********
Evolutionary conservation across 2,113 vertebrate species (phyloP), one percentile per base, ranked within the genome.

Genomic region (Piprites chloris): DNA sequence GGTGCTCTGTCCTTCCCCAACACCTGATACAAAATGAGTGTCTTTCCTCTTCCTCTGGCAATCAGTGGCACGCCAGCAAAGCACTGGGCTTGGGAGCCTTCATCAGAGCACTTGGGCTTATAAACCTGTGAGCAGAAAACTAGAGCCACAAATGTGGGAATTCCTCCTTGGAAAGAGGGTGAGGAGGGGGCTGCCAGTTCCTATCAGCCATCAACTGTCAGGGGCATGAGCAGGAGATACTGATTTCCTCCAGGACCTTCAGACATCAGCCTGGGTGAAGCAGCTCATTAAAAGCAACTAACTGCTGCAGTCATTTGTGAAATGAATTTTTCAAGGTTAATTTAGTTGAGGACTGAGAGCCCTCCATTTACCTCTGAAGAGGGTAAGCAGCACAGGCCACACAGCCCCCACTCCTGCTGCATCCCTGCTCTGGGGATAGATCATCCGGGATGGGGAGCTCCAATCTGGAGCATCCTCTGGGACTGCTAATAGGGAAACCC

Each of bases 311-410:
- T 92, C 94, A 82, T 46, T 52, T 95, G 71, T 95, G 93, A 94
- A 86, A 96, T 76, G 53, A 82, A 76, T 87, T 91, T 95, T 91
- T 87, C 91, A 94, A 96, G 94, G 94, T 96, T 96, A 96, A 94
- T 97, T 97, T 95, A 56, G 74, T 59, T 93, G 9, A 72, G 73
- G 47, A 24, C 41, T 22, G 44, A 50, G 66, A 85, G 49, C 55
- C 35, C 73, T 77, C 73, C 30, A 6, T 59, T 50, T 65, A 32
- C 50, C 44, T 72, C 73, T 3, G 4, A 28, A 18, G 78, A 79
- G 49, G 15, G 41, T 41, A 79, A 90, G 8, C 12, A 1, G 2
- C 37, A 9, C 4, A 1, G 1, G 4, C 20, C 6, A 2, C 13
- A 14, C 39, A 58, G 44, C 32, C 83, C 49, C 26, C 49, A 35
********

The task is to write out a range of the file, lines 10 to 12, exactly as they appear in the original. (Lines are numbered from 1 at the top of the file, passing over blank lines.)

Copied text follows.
- C 50, C 44, T 72, C 73, T 3, G 4, A 28, A 18, G 78, A 79
- G 49, G 15, G 41, T 41, A 79, A 90, G 8, C 12, A 1, G 2
- C 37, A 9, C 4, A 1, G 1, G 4, C 20, C 6, A 2, C 13